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NEWSLETTER                                 Issue
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AUGUST                          8/12
My Views

The Olympics have got under way with an opening show that was entirely
different and I am wondering how many round the world understood what
it was all about in the early stages. I thought it took a little while to get
going, but once it did it was certainly spectacular. It is quite a chore to come
up with a new concept for each new Olympic.

The GB men’s cycling team came unstuck from being firm favourites and
whilst that is sport, I have never understood athletes when running or cycling  against a field of participants,
hanging back and waiting. The danger is, if you are back in the pack and someone decides to break away
- you are not in a good position to do much about it. The only time I would have thought that is O.K. Is
when you are very sure you are the fastest in the field.

You might say that in tennis there is many occasions when someone goes one set down or two sets in
a slam, and you still have a chance to break back - however, it is normally the better players who can do that
or the one with the stronger mindset.

I have to say that when I was playing a good game, I used to relish the fight from behind, especially in the
individual sets when perhaps being 1 or 2 games down. But if you are aware of your abilities and know
enough about momentum, then the fight is a little easier - what I mean here is to understand that you need
to string three points together in a row in order to get your own momentum moving.

There’s some good stuff about on the Internet at the moment, some free-like that from Essential Tennis and
some quite expensive, as per Jeff Salzenstein’s serve course. But at least Jeff is right up to date with his
teaching methods.

Well, I have to watch some Olympics now, so see you next month.

Coach john

Want to become a better player  -  CLICK HERE

Tip of the month for August.
Spinning your serve - it all begins with the grip!










See Rafael Nadal at the start of the service, specifically the relation of his hand and racquet.

Rafael Nadal generally outplays and outclasses the entire field at the French Open, and during the 2010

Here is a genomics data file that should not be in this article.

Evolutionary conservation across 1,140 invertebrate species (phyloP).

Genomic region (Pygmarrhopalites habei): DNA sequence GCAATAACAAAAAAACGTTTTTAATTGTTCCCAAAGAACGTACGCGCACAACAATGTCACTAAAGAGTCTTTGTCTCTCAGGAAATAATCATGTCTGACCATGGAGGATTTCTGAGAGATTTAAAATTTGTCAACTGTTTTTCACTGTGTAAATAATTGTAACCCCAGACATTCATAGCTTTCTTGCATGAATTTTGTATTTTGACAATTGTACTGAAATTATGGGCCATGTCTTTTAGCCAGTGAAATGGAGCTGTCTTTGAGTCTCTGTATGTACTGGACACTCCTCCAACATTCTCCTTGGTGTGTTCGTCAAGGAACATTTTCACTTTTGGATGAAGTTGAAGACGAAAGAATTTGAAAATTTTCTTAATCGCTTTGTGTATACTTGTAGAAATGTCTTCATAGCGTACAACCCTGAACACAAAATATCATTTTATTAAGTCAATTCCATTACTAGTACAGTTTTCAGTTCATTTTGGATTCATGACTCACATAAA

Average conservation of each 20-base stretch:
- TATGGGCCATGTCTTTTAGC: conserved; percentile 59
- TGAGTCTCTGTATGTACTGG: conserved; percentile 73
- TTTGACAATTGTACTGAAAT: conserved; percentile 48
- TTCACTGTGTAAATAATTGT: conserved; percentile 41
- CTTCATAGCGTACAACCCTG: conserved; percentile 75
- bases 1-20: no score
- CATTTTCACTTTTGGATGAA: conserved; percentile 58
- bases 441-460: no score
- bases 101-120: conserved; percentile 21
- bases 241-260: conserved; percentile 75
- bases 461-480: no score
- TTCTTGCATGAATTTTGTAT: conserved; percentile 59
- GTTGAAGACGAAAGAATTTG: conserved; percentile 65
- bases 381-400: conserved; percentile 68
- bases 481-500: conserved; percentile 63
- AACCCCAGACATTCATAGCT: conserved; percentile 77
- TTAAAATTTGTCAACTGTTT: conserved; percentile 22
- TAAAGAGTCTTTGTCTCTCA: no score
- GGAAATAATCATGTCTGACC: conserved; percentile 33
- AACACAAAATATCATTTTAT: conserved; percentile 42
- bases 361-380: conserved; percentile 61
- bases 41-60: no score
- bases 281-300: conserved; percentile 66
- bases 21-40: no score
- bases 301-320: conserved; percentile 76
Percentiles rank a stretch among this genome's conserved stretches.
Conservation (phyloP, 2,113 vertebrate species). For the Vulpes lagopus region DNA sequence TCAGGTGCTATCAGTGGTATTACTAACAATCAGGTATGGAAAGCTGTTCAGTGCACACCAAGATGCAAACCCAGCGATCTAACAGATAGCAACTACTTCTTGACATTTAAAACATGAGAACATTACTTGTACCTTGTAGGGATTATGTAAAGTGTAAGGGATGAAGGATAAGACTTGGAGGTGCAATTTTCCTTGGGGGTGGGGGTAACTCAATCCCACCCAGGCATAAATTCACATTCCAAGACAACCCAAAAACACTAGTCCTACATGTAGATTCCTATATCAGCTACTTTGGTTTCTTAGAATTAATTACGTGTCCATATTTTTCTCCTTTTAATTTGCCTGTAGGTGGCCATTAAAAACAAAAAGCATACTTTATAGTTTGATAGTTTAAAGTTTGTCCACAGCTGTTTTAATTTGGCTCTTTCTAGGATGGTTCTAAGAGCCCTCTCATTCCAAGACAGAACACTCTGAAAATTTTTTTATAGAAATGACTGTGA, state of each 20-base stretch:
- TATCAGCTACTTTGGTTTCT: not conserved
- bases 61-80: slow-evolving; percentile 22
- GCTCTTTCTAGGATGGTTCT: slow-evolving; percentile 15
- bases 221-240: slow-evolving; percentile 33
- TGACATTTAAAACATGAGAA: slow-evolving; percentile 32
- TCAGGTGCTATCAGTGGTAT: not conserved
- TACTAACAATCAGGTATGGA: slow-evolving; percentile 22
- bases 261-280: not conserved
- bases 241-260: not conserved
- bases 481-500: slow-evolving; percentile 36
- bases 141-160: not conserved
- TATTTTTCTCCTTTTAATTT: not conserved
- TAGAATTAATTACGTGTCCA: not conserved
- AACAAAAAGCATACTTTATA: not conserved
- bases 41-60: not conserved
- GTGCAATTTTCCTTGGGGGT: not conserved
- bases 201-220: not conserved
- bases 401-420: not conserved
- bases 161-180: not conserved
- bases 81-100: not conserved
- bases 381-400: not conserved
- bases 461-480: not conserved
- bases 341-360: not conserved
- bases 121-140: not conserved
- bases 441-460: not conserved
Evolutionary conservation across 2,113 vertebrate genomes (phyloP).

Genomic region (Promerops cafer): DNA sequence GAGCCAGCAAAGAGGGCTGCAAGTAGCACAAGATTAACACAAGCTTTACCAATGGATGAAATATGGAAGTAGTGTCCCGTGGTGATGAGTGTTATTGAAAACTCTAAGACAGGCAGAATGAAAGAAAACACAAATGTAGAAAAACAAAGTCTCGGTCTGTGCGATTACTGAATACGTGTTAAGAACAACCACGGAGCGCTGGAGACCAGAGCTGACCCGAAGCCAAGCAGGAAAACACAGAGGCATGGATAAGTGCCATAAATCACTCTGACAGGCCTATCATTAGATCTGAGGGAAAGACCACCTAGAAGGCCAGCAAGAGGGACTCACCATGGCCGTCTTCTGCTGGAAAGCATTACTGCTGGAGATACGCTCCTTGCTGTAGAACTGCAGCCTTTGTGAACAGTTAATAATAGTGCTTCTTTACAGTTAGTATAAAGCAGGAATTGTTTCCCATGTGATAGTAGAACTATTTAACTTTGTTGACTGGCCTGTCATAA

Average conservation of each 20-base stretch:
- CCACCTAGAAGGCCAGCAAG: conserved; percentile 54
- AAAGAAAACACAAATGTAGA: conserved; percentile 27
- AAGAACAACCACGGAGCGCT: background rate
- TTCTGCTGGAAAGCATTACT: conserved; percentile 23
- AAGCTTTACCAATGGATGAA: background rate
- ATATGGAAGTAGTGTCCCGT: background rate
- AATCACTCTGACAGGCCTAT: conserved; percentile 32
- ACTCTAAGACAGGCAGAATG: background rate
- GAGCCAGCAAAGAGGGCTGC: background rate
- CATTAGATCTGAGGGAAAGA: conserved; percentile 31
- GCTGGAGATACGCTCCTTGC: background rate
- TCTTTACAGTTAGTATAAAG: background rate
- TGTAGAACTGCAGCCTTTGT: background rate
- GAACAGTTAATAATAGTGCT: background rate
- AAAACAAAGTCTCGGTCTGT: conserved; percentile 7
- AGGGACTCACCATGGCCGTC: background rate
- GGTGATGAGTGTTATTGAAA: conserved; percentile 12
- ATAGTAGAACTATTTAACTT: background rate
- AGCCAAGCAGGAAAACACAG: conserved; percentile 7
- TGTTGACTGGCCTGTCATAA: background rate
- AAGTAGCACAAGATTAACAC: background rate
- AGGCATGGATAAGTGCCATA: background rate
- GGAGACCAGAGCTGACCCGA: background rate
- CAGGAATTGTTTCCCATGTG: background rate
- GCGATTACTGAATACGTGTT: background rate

tournament, captured the title without the loss of a set.  Punishing ground strokes, incredible movement
abound the court, and threading the needle with winners either on or down the line – but in his incredible
performance, I believe there is one thing often overlooked.

Nadal has an excellent serve. In the 2010 finals he delivered his first serve 77% of the time, and in the
third set his first serve was an astonishing 87% of the time.  He backed up these amazing numbers with 
7 aces and 1 double fault, but to me the story line concerned his reliable, consistent,  spinning serve.  
But in particular note the grip – Rafa is past a continental, holding the racquet closer to an eastern
Backhand.

And when it comes to reliable, consistent, spinning first and second serves – I have even more
perspective for you.

1. Pete Sampras, “As regards my 7 Wimbledon titles, I had the best second serve in the game!”

2. Pancho Gonzalez, “When learning to serve (even as a beginner) I recommend a backhand grip.  
   No matter how difficult to learn, once mastered you will serve with spin, speed and disguise.”

3. The most difficult situation facing when serving, is the second serve to the ad court, with the score
    30-40, against an opponent with a good forehand (and these days lots of players has a pretty good
    forehand).

Taking the above three elements together – second serve, backhand grip, and the ad court – I believe
you can find the secret to holding your serve more often, and to winning more games, when you are able
to serve with confidence, with a topspin serve out wide to the ad court.

Regrettably, this stroke to this particular target is rarely practiced.  And, if practiced poorly, all you wind up
with is ingrained bad habits. I would rate this particular serve as highly as the topspin lob to the far ad.
corner.

The best place to start is at the beginning, and when learning a spin serve, first and foremost you must
have a backhand grip.  This can be continental – leaning towards an Eastern and/or this should be an
eastern backhand; keep in mind that when holding the racquet in this way, the racquet head approaches
the ball on edge.  And this is the opposite to the serve with a forehand grip where the racquet head
approaches the ball in a flat if not pushing manner.

If you want to improve your serve, I believe you will say you want more spin and more pop.  And, this 
service grip holds the answer to your questions.

Is it worth the effort?  The answer depends on your ability to hold serve, and how much you are willing to
practice to get to the next level. Not easy, if you only practice once a week.  But as a lifelong player teacher
and student of this game, I am hoping your answer is a resounding YES.

Points separate match results and the players ranked in the top 100. What separates you from your
opponents? The weather, surface qualities, the sun's direction, moods, physical health, ability to
concentrate without interference from friend and family problems, but a good serve goes a long way to help.

It’s a Mind Game.

The mental game is crucial in order to win a tennis match. This month we look at some points